Having a substantial amount of debt looming over you can put a damper on any situation. You may have the ability to forget about your outstanding balances for a time, but they likely jump to the forefront of your mind when it comes to making a purchase, especially on something that is not strictly necessary.
What you may not know, however, is that there are statutes of limitations on the amount of time a creditor has to take you to court in attempts to collect a debt. After that time frame has closed, the creditor cannot take you to court to receive payment. However, it is also important to know that you could reset the statute of limitations, even unintentionally.
What is the statute of limitations?
The exact amount of time for statutes of limitations on debts varies from state to state and depends on the type of agreement that led to the debt. The types of agreements include the following:
- Written contracts, which each party signs and which includes the terms of the loan
- Open-ended accounts, such as credit cards and other lines of credit
- Oral agreements, which involve verbal discussion and acceptance of loan terms
- Promissory notes, such as mortgage loans that include interest rates, dates of repayment and payment details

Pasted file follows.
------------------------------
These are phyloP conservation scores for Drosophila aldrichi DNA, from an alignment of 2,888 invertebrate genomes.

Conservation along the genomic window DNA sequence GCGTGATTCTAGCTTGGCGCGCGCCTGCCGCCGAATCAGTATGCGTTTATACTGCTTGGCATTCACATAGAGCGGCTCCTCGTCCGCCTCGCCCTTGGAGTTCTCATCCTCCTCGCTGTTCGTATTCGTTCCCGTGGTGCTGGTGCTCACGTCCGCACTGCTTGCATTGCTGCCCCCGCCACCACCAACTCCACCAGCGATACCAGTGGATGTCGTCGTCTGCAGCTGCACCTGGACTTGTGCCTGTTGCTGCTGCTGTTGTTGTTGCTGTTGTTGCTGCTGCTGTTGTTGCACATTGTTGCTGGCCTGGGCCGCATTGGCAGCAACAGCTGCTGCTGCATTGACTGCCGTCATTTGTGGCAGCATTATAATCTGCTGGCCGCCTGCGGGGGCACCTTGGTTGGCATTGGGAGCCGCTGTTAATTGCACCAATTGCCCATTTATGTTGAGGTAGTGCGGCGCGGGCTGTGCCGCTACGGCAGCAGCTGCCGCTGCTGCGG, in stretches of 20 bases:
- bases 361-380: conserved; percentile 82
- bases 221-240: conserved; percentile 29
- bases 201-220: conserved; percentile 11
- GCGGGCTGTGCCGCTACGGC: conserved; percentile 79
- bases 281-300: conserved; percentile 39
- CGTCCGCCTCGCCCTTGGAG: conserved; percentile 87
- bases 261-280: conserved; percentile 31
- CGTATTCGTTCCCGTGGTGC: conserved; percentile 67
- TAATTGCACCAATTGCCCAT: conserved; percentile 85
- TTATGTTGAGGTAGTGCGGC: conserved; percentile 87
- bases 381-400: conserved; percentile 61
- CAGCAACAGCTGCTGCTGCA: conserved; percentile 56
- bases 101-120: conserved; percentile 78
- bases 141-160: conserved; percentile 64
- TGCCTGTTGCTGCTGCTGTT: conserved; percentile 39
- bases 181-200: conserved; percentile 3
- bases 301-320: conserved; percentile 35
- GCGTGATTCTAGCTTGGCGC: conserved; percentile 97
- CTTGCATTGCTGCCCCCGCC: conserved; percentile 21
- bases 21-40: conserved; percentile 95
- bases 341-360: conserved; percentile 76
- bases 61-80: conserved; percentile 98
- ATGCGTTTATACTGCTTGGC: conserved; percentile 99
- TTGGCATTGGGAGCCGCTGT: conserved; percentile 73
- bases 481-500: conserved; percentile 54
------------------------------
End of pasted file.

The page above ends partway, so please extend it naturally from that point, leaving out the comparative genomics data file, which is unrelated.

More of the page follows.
In Wisconsin, the statutes of limitations on these types of debts is six years for oral agreements, six years for written agreements, 10 years for promissory notes and six years for open-ended accounts. You may want to keep in mind that the court does not keep up with statutes of limitations for debts. As a result, if a creditor attempts to take you to court over a debt that has already exceeded the prescribed amount of time, you would have to prove that the time has passed.
Are you off the hook?
Though statutes of limitations can prevent a court judgment coming against you concerning certain debt, it does not mean that the debt is no longer an issue. If you decide to make a payment on outstanding debt, the statute of limitations resets at the time of that payment. Additionally, the creditor could still pursue you in attempts to gain payment but cannot go to court to do so.
Because you could still face negative repercussions relating to old debts, you may want to consider your options for getting back on track financially. Discussing your circumstances with a bankruptcy attorney could allow you to better understand statutes of limitations and your options for handling your debt.